By the way … I practise what I preach. This article was inspired by one of Seth Godin’s posts [1].

Picture: Disruptive safety call to action icon

  • Take a look around your office now and make a call about your ‘bookshelf’.
  • Look at your online library. Is it a bin or is it a labelled filing cabinet?
  • Write or share something now, preferably adding your own, fresh insights. Make it a habit, not a flash in the pan.

[1]   Seth Godin, “Fully Baked”. 2016.

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SCnSP – Safety Is Not A Game

♦♦  SAFETY CULTURE   &   SAFETY PERFORMANCE  ♦♦
Jul 2016
     

Safety Is Not A Game

How are you pushing safety?

Picture: Give a thumbs up or pat on the back for a job well done

     

Work, especially in terms of safety, should not be seen as a game, with the key components of goals, rules, challenges, interaction and with mostly luck as a basis to create fun.

Unfortunately, I still see many, many companies treat safety that way. They run competitions and use safety results as if safety performance were a race with records to be broken. They hold year-end functions congratulating the winners, holding up the best of this and the best of that. The perceived implication, of course, is that all others are losers, although it is never put that way.

Companies need to look at the types of safety incentives they use and the unspoken message this sends to their people. To me, the most powerful way to motivatestimulate and inspire safe behaviour is by recognition and prompt feedback.

Establish a culture of ongoing recognition and incentives, not once a year or only when records are broken or only for the b-i-g achievements. The “green card” technique gives recognition, immediately, to the person observed doing the right and safe thing. Be VFL’s (Visible Felt Leaders) by making recognition visible and felt now, not later!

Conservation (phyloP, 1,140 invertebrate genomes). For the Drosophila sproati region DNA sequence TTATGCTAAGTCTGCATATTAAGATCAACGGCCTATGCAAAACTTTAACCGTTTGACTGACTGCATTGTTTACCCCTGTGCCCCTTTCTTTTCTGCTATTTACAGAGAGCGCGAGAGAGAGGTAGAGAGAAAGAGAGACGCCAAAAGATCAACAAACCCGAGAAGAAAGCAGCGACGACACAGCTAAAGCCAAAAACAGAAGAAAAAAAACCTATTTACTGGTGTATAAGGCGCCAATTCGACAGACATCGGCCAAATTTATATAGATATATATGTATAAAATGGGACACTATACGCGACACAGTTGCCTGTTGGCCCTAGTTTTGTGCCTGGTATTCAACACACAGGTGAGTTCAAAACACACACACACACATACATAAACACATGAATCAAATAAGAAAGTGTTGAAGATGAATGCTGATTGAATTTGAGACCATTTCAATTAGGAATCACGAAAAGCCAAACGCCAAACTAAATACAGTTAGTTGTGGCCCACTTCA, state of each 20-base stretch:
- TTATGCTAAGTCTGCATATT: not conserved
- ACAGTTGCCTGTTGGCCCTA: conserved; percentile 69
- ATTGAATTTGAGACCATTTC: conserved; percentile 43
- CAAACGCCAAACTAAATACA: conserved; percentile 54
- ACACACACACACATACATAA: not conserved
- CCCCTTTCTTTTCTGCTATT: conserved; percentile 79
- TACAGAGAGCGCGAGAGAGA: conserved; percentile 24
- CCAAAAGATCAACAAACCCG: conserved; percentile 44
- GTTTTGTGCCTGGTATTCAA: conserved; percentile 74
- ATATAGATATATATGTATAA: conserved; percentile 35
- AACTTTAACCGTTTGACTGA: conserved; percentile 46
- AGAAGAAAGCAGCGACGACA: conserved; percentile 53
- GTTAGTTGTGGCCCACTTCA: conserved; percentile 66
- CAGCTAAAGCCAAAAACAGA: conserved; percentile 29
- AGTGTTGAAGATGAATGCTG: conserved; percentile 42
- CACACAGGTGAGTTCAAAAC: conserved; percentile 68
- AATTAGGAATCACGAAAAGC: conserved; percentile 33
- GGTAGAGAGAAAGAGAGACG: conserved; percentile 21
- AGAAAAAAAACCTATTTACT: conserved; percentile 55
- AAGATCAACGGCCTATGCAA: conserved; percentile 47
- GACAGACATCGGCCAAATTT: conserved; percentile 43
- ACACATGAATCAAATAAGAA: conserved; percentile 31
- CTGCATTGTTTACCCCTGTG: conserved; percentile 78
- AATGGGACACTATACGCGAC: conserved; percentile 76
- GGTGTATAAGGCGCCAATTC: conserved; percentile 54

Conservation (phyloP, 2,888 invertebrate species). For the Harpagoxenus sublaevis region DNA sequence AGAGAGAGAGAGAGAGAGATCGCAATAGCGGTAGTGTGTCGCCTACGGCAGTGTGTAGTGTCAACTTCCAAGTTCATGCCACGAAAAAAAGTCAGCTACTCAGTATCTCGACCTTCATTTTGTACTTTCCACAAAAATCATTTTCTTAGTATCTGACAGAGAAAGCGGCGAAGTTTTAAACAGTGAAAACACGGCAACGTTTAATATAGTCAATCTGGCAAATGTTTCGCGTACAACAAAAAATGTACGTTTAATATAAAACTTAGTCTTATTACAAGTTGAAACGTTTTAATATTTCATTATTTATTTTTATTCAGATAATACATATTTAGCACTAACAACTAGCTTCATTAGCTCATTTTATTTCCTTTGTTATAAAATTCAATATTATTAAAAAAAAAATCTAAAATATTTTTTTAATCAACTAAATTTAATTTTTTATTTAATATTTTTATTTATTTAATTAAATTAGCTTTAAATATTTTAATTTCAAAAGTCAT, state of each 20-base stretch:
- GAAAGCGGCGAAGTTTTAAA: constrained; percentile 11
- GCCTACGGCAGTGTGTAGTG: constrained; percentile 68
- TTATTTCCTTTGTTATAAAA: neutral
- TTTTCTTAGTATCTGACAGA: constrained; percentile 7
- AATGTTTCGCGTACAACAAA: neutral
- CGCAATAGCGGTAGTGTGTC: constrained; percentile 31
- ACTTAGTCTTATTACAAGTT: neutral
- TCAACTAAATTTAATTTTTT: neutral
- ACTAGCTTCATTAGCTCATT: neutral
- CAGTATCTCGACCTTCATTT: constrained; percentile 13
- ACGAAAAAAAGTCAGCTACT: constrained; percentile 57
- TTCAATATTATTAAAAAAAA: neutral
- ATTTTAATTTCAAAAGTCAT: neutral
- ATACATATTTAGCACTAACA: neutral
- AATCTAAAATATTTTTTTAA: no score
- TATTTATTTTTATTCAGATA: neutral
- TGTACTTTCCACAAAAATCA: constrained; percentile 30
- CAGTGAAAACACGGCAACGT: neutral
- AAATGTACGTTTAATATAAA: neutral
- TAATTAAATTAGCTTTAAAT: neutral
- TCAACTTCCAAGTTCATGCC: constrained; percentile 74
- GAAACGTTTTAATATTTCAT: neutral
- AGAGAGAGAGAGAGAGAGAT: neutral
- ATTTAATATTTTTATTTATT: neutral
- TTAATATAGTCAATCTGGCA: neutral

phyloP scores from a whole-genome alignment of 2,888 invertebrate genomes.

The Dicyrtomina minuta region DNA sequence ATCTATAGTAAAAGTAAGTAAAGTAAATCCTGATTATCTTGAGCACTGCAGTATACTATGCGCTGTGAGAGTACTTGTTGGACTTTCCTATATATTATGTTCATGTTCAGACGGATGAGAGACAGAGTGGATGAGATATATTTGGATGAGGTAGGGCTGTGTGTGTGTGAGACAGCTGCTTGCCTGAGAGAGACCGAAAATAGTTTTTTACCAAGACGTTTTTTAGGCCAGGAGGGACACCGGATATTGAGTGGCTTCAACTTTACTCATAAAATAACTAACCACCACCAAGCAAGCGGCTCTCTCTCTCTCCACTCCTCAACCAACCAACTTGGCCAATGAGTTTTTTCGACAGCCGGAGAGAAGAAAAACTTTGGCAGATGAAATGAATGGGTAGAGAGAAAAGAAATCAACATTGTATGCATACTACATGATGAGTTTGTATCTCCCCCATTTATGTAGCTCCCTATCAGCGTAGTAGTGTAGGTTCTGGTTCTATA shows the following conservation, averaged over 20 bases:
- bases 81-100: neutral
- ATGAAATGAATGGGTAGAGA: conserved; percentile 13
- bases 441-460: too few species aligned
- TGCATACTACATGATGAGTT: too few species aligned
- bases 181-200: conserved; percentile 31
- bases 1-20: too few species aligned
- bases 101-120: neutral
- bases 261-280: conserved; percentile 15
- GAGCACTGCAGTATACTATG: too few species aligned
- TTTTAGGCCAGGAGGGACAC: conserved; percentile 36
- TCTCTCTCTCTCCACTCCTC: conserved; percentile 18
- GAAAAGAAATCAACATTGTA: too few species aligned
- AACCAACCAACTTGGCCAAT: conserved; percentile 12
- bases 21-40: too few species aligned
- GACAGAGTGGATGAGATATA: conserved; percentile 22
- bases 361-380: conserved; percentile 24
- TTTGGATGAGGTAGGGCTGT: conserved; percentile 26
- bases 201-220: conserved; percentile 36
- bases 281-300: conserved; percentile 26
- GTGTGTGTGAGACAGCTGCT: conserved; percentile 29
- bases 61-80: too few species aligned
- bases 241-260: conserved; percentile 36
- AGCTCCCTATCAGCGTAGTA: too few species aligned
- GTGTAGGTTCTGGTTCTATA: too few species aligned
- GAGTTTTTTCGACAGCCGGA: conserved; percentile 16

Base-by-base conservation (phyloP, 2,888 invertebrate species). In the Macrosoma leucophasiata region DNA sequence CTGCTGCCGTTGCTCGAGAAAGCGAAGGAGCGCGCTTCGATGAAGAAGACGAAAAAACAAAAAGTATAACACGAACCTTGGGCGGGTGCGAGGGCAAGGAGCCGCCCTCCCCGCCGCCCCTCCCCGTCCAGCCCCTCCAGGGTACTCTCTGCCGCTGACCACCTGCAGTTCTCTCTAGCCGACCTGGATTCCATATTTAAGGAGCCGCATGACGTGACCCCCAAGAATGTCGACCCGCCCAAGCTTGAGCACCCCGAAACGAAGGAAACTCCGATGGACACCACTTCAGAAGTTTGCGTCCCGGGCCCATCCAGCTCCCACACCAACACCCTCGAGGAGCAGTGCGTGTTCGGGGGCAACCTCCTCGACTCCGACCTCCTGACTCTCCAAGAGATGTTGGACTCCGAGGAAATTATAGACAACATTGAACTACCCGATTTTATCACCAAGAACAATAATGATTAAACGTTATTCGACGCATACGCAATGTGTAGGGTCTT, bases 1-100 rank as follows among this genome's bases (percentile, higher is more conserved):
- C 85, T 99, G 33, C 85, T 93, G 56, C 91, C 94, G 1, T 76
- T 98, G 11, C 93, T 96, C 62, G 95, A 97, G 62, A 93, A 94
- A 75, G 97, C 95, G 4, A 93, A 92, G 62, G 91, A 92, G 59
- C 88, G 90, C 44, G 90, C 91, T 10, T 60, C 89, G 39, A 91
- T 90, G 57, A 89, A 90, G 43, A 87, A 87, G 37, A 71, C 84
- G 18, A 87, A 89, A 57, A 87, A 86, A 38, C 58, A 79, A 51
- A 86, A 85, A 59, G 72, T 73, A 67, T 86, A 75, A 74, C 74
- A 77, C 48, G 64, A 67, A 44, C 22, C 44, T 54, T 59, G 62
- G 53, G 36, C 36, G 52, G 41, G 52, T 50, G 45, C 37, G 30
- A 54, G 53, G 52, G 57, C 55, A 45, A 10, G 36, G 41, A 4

Keep a close eye on what is motivating you to give recognition – there’s a fine line between appreciation and manipulation and people are able to pick up really quickly on false praise.

ACTION

Giving recognition isn’t complicated and yet it is so powerful as it helps to create a motivating climate, but it does take time and effort:

  • Establish ownership.
  • Find at least one person you can give recognition to on each of your walkabouts, by searching for things done right or well.
  • Tell that person what they did right and that it has been noticed.
  • Encourage that person to keep up the good work.
  • Do it in the presence of the co-workers and supervisor.

RELATED READING

Your Safety Monument

How to Implement Your Safety Dream

Lessons From Cats

The Power of Gold

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SCnSP – Why Are People Making ‘Stupid Mistakes’?

♦♦  SAFETY CULTURE   &   SAFETY PERFORMANCE  ♦♦
Feb 2016

WHY ARE PEOPLE MAKING
‘STUPID MISTAKES’?

(Why we do what we do)

graphic depicting the word mistake crossed out

I suppose it is tempting,
if the only tool you have is a hammer,
to treat everything as if it were a nail.

— Abraham Maslow, Toward a Psychology of Being